- 9 March 2018 at 12:36 pm #493788
Recently I bought a very old saw, in a less than sad condition. It did cost 1,50 euro. I had restored planes and hand braces, but I never had restored a saw. I bought it more as a challenge in restoring than as a good purchase, but the saw was almost straight, the handle looked as a good beech handle and it was very little money after all.
It has been a nice work. The restoring of the blade hasn’t been very complicated, since the rust did come out very easily with sand paper and steel wool and the steel was more stained than pitted, ending smooth and straight. I have fixed the broken handle with a piece of beech that I have shaped after renew the glueing surface. I have replaced the old nuts whith a pair of new ones and applied BLO and Liberon Wax for finishing.
I have sharpened it, following Paul’s method, for a rip cut. And here is where the story becomes sad. The saw has 10 TPI, the teeth after sharpening are even and well shaped -at least this is how they look for me- and I have sharpened the first inch of the saw for a less agressive pitch. The setting has been done with a Somax S (the blue ones) saw setter using a 10-11 adjust. It looks even and uniform, but I can’t start the cut without problems. The saw gets blocked when start cutting and, sometimes, in the middle of the stroke, specially in crosscutting, when it always damages and rages the wood. I have tried with sucessive resharpenings and different settings, but the problem persists. The blade is straight and smooth. The only thing I haven’t tried is to sharpen it for crosscutting, but I would like to use this saw for rip cutting.
Here you are a pair of photos of the before and after.9 March 2018 at 12:56 pm #493801markhParticipant
Can you take a close up image of the saw tooth line? Along the line of the teeth so that the amount of set is visible. So that we can see the set of the teeth. You haven’t put too much set on the teeth maybe? If so, Paul has a fix for that. What about the wood that you were trying to cut – pine or hardwood.
I don’t know much about the somax saw-sets although I know that there are two of them – one for coarse and one for fine (blue and gold but I don’t know which one is coarse and which one is fine). I use a very old eclipse sawset.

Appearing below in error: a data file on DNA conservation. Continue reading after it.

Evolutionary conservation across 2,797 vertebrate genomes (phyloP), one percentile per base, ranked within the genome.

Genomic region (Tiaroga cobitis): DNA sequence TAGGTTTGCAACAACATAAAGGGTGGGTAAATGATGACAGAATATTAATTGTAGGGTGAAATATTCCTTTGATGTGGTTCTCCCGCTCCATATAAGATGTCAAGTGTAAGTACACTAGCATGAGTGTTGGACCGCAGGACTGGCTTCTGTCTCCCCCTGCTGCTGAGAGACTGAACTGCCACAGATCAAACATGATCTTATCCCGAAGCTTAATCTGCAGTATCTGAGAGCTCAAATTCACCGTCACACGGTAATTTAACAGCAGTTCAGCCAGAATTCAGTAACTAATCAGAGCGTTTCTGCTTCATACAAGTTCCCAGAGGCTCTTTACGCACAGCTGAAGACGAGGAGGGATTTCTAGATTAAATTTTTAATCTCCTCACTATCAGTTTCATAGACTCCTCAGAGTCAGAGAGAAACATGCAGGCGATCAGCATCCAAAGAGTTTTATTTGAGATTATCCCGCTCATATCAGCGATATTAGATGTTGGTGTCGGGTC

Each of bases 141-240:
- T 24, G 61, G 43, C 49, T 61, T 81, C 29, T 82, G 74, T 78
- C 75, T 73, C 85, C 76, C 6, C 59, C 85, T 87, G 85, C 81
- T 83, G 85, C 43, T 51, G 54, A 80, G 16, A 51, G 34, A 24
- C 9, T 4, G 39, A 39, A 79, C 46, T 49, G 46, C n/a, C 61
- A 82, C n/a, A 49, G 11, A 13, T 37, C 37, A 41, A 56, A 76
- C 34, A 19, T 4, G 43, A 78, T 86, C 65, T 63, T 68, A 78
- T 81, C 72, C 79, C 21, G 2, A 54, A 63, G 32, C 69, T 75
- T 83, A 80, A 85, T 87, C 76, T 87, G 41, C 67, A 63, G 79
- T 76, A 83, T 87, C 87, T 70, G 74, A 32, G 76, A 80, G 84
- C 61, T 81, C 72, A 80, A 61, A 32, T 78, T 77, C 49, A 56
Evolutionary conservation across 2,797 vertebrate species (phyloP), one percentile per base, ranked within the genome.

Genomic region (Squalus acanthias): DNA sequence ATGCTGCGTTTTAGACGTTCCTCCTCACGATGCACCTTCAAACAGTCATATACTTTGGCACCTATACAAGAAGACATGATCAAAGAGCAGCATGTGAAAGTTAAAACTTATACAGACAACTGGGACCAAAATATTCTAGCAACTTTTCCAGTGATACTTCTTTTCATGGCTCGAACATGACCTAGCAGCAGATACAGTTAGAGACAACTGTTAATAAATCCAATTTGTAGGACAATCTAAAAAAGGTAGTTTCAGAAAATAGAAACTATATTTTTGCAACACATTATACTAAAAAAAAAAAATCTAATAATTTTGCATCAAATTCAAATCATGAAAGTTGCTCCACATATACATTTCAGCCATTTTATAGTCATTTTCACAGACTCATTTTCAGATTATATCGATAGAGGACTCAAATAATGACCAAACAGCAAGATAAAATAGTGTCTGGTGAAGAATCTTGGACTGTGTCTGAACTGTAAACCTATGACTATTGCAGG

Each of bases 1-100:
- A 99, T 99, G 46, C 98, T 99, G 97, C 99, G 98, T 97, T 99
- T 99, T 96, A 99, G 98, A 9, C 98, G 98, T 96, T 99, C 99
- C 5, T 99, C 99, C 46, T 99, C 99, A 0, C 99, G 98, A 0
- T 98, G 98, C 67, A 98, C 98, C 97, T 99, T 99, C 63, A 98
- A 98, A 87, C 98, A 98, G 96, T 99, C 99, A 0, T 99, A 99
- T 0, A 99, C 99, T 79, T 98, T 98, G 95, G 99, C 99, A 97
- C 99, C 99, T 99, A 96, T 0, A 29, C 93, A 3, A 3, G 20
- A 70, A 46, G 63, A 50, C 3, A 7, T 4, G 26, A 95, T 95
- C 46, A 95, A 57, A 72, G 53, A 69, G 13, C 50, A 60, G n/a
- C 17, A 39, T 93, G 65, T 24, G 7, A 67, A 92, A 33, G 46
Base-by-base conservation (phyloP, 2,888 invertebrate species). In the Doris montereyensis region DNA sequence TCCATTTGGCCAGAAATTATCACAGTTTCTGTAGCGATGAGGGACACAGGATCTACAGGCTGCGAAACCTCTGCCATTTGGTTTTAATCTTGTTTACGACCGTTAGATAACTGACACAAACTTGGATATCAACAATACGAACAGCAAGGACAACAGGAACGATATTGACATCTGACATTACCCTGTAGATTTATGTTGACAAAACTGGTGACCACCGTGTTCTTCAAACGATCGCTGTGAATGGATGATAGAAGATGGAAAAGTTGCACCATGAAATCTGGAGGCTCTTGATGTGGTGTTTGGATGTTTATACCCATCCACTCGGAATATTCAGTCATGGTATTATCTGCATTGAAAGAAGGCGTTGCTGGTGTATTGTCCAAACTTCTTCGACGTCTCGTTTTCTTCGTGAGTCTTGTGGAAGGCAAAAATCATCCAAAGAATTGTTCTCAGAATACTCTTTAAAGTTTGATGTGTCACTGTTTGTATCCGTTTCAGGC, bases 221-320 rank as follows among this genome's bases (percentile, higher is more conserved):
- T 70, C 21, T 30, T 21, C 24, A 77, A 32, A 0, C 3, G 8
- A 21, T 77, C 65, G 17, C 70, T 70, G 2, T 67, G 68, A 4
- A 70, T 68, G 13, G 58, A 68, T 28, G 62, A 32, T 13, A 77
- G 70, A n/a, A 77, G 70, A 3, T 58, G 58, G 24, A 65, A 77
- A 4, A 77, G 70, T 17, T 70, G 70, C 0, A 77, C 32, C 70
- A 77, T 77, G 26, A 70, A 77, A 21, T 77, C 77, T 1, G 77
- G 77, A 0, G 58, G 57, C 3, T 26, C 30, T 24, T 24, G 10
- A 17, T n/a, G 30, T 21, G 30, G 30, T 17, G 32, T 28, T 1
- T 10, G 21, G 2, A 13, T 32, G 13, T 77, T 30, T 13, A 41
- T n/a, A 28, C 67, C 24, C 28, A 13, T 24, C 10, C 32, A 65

The set is the only thing that I can think of if the teeth are otherwise shaped well and not too aggressive.
Mark9 March 2018 at 1:47 pm #493826EdParticipant
Did you joint the teeth before sharpening to make sure they are all at the same height (even if the gullets vary)? Could there be a high tooth or mis-set tooth?
Can you include a close up photo of the teeth from the side so that we can see how aggressive the rake is?9 March 2018 at 1:54 pm #493833
Here you are. I haven’t altered the original resolution, so you can see better, with more detail.
Yes, I joined the teeth before sharpening them, although their height was very uniform. In a couple of passes of the file I had a small flat point on all of them. I have checked the setting and it is correct.
The Somax S setter is for using with small saw teeth. In the 10-11 adjust it reaches only the upper part of the tooth. I have read that you must not bend all the tooth, only the end part, so I think I’m doing it correctly… but I’m new on these things.
Thank you very much.
9 March 2018 at 3:17 pm #493896deanbeckerParticipant
- This reply was modified 2 years, 4 months ago by Julio T..
- This reply was modified 2 years, 4 months ago by Julio T..
That looks like a lot of set to me. Do the double hammer trick to it. See if it helps.9 March 2018 at 5:17 pm #493969EdParticipant